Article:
InnoCentive CEO Dwayne Spradlin wrote in this article about how many companies in a rush to develop something new and innovative try to solve a problem that they want to solve rather than the problem the customer wants to be solved. He quotes Albert Einstein who once said
If I were given one hour to save the planet, I would spend 59 minutes defining the problem and one minute resolving it.
Einstein’s quote resonates with reliability engineers. Because we are not necessarily chasing innovation when trying to make something more reliable. We are focused on solving the right ‘failure’ problems. A lot of time and effort can be wasted on solving ‘problems’ that are easier, quicker and less expensive to fix. But we don’t address the underlying issue of poor reliability. On the contrary – introducing unnecessary fixes may make the system less reliable as it is now more complex with all these unnecessary fixes.
This is the fifth article in a series that deals with the challenges of reliability in emerging technologies. It all started after my recent involvement in helping improve the reliability of small satellites through talking with several key industry stakeholders, and seeing the same issues raise their heads time and again. The previous articles looked at the archaic approach of managing risk, safety and reliability through compliance. I say archaic, but compliance is unfortunately still wreaking havoc today. The articles then go on to look at moving toward a ‘performance-based mission assurance framework’ that focuses on what the system actually does, not what the design team does. And the previous article looked at a case study of analyzing small satellite reliability.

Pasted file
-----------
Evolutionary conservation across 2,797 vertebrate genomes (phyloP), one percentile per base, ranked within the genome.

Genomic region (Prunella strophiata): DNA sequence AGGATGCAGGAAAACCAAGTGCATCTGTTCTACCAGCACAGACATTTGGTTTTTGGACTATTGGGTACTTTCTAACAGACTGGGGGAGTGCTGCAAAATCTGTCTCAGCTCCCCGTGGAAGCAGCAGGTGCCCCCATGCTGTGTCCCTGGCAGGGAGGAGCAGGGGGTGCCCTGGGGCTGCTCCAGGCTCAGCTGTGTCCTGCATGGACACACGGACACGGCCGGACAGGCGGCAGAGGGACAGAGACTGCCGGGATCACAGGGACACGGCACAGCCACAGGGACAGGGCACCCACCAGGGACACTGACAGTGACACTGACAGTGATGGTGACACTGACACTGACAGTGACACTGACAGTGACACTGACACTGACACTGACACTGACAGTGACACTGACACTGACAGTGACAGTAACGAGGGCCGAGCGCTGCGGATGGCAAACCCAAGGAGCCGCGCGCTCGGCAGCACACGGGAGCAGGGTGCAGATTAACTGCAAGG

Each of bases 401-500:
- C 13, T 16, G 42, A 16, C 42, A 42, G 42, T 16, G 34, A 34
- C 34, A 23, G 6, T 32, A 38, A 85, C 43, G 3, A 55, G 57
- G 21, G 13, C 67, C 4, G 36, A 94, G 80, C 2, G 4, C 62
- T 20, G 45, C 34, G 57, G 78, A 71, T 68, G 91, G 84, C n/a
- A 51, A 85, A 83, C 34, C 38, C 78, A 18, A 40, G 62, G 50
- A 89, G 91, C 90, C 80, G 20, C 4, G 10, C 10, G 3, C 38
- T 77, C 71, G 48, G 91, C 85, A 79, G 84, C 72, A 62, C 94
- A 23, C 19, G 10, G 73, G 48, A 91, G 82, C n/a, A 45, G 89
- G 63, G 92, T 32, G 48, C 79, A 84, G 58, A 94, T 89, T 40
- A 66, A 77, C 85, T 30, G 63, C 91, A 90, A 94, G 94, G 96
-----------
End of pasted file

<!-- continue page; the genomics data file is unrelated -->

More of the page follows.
We know that around a 35 per cent of small satellites fail to complete their mission. Around 20 per cent of small satellites are Dead on Arrival (DOA). That is, they never work after they are deployed. We called these failures ‘Region 0’ failures. Around 15 per cent of small satellites fail due to infant mortality. We call these failures ‘Region I’ failures. To date, there is no evidence of small satellites have a constant failure rate or are ever starting to wear out. And this is key.
This article goes on to discuss what these conclusions mean. This is broadly analogous to Einstein taking the 59 minutes to work out what he must do to save the world. Because the problem is that in the satellite (and many other) industries, this 59 minutes is wasted as we get on with solving the typically wrong problem. There is a rush to consensus, compliance driven frameworks that forget to look at what is really going on. The solution may be glorious and inspiring. But it may not solve the problem you need to be solved.